ESF Athens, May 4-7 2006 :: Dangers of disintegration
The European Social Forum is in real danger. All democrats and communists must work hard to prevent the whole thing simply falling apart. Despite our many criticisms, the ESF is currently the only real vehicle that exists for the cooperation of the European left, says Tina Becker
There is still no venue for our next forum, the fifth. Whereas in previous years, delegations from various countries virtually fought for the privilege of staging this huge event, it seems nobody wants to organise it any more.
The lack of a venue reflects very clearly the current nature of the ESF: there have been no great steps forward since our first forum in Florence in 2002. Some of the networks have developed a (sort of) life outside the ESF, but in general there is no more cooperation between our forces than there was before Florence.
There have been no new forces attracted to the preparatory process (which is undoubtedly far more important than the four-day extravaganza itself). The little political debate that there used to be at the assemblies that prepare for the ESF - previously a two to three-hour slot - has recently been dropped. Whether or not you hear a political sentence at the assemblies all weekend will depend on the nature of the network you are involved in.
Clearly, the ESF suffers from a lack of purpose and direction. Most people involved seem to agree that simply staging a carnival every two years is not going to worry the ruling class across Europe too much. But very few of the participants are prepared to fight for what is necessary - ie, the organisation of our class on the highest level possible.
One of the main problems is the current political track of Italy's Rifondazione Comunista, which was instrumental in setting up the social forum movement in Europe and has been the key player in the ESF. However, with Rifondazione now keen to take up ministerial posts in the centre-left reformist government coalition, the comrades' input into the ESF has decreased dramatically and - with the exception of Franco Russo's involvement in the network around the 'Charter of principles for another Europe' - Rifondazione comrades have now taken a back seat. A bad political trajectory (chasing, and subordinating the party to 'the movements') has been replaced by a disastrous one (ministerial posts).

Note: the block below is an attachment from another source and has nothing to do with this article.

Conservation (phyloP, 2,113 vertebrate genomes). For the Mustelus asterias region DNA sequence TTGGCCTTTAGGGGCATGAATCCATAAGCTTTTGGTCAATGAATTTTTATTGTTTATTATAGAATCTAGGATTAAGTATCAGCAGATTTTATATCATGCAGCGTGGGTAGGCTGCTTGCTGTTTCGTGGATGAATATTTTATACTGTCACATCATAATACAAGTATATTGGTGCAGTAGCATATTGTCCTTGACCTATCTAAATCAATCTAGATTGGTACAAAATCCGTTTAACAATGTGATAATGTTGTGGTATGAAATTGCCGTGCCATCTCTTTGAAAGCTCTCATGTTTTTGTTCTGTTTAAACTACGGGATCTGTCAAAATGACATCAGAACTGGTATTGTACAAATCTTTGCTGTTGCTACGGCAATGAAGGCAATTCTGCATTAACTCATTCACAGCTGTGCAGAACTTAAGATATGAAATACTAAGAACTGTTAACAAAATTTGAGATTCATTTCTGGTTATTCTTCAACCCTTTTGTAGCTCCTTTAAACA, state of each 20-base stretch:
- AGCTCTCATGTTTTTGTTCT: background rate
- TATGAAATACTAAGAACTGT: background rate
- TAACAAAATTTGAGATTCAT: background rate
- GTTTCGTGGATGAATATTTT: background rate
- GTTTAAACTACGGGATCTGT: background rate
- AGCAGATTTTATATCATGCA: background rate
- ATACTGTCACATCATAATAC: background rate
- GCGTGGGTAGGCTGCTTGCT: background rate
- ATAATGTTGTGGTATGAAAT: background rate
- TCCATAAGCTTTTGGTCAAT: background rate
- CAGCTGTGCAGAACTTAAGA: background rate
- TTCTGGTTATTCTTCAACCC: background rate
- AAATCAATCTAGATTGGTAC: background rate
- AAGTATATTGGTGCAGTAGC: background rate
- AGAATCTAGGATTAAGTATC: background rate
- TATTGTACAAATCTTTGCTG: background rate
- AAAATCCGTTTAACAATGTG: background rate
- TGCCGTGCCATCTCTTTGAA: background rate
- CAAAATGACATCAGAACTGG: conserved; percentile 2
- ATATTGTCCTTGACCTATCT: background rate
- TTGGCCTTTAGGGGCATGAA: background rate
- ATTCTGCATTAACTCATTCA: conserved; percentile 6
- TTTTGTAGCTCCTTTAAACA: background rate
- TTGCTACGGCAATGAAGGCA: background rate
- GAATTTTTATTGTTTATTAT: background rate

Reflecting the level of class struggle across Europe, the second most important delegation at ESF meetings is the French one. However, the 20-30 representatives are often also the most conservative and even members of the Ligue Communiste Révolutionnaire and the Parti Communiste Franà§ais tend to subordinate their politics to the demands of Attac France.
The Greek comrades have been snowed under with organisational tasks and have never played a leading political role in the ESF in any case. All other delegations are small, varied in composition and/or are politically incoherent. Which leaves the ESF somewhat rudderless.
Reforms urgently needed
The fourth ESF in Athens next weekend (www.fse-esf.org) will undoubtedly be a pleasant affair and it is worthwhile pointing out that this year for the first time political parties will openly participate. Nobody contradicted Petros Constantinou from the Socialist Workers Party's small Greek section, Genoa 2001, when he reported at the January ESF preparatory assembly in Frankfurt that there have been many seminar proposals from political parties and that by accepting them the Greek organisers had "recognised the reality of the Greek left".
It is a pity that his comrades in Britain did not do the same when they were put in charge by Ken Livingstone to do the footwork for organising the ESF in London in 2004. Then, Chris Nineham and Alex Callinicos helped ensure the idiotic ban on political parties was kept in place.
Had the ESF allowed or encouraged the open participation of political parties right from the start, there is a chance that today we could have been in a qualitatively different position. But by pretending that most of us only represent semi-organised 'movements' (which cannot possibly be led, but must 'flourish' by themselves), we have actually been digging the ESF's grave.
Nothing ever remains the same and, by failing to go forward, the ESF had to go into decline. Add to that the lack of an elected leadership and the effective withdrawal of Rifondazione, and you can understand why the ESF is approaching crisis point.